· Temptation of the spirit, the pride of life. The tree was desired to make one wise, making them as gods, knowing both good and evil.
The fall of man was total, producing total depravity; body, soul and spirit.
In describing this event theologian Lewis Chafer writes:
“The essential fact, which cannot be restated too often, is that, in his temptation, Satan proposed to the first parents that they adopt the precise course he had himself espoused and pursued, which was to assume independence of God by departing from His will and purpose. Short-sighted ambition doubly blinded by unholy pride was willing to exchange the perfection of estate and destiny which the infinite love, wisdom, and power of the Creator has designed, for the wretched warfare of a self-centered life with its eternal agonizing experience in death. Evidently the whole truth was not displayed before these human beings. They were told that they would be like Elohim (Gen. 3:5 ), but only in one respect—their eyes would be open and they would know good and evil they were, as created, experiencing the good; as fallen they would experience the evil. They had nothing to gain but rather everything to lose. The creature, whether angel or human, is by creation not only the property of the Creator by rights more vital than any other, but, as created, the creature is wholly dependent on the Creator. This relationship was blessed indeed before the fall and engendered no offense. By repudiating God through disobedience, Adam and Eve embarked upon a tempest-tossed, shoreless sea without compass, rudder, or helm. Such a course could only lead to ignominious failure and to the final judgments of the One whom they had rejected and abjured. The truth that sin is insanity is thus fully demonstrated.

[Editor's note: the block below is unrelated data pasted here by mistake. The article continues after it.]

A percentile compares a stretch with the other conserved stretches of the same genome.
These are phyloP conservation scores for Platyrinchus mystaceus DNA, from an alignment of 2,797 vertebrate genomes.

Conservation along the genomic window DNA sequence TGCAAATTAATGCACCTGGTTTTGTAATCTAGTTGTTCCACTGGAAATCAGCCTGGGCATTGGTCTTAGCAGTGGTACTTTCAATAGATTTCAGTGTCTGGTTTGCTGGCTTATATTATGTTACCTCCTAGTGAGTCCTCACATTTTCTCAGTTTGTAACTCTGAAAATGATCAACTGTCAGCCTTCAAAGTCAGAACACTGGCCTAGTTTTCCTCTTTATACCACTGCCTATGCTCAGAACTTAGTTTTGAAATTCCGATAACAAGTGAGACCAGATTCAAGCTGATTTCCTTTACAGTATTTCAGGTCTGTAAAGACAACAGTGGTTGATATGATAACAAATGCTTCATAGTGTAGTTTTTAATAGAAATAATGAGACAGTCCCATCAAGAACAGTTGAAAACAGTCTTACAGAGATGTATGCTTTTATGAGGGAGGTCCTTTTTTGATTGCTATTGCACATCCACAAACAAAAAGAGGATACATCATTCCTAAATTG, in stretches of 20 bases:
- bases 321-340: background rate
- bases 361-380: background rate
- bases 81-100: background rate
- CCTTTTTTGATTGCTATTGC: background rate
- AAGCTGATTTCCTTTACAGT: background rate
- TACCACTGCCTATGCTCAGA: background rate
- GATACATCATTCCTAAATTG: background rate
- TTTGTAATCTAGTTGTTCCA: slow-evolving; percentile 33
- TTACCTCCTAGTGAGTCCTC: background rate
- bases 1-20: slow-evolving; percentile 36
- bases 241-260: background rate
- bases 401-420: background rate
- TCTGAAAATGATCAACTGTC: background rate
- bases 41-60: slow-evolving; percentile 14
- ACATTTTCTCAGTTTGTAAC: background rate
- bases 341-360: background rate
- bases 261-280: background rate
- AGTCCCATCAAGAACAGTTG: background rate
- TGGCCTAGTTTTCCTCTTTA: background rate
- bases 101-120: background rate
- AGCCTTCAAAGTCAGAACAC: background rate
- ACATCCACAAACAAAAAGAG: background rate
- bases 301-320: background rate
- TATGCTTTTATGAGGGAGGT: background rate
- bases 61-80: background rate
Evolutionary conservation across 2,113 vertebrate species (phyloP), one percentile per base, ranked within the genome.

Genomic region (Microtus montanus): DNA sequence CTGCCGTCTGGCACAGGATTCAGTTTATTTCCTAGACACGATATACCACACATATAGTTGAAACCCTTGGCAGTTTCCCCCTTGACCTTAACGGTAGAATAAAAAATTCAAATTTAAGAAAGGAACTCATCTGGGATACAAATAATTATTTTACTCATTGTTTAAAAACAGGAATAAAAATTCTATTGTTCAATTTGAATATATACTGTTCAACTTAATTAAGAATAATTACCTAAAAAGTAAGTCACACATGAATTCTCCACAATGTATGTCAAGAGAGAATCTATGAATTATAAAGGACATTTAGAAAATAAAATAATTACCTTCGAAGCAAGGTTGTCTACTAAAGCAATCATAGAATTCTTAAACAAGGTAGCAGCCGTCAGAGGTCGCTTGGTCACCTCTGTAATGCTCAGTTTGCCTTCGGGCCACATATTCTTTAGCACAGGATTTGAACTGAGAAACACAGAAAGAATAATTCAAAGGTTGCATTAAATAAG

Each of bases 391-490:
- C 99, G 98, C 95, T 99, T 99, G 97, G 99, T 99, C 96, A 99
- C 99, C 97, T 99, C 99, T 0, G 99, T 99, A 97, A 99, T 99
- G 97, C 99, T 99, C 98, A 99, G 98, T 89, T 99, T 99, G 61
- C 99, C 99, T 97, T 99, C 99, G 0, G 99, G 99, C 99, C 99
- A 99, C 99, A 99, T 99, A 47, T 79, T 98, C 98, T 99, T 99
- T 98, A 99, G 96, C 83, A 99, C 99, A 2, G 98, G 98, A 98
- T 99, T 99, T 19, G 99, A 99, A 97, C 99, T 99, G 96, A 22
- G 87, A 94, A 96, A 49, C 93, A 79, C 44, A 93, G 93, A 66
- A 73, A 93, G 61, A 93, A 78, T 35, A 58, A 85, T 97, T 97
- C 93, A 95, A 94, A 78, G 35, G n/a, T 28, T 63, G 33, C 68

In the last analysis, there are but two philosophies of life. One is to be conformed to the will of God which is the original divine arrangement, the other is to forsake the Creator and renounce His authority and purpose. In respect to the latter philosophy, it may be said that there is probably no pride so despicable as that which resents the authority of the Creator and which presumes to devise a program of life and achievement which is a substitute for the original plan and purpose of God. One philosophy is satanic, and this hideous fact is not changed even though the whole human race has embraced the satanic ideal. Appearing in the Garden, Satan brought no great volume elucidating his philosophy. Having led up to his ignoble proposition with such strategy as only Satan can command—he appealed to natural desires, he belittled sin, he attacked the character of God by intimating that God is untrustworthy and unloving—he proposed a likeness to Elohim. The translation ‘Be as Gods’ is most misleading. The original text says, ‘Be as Elohim.’ The satanic philosophy is expressed perfectly in these brief words and it leads on, regardless of a moment of satisfaction of self and pride, to the lake of fire, and the same end is announced for all, angels or human beings, who adopt and pursue this course to its bitter end.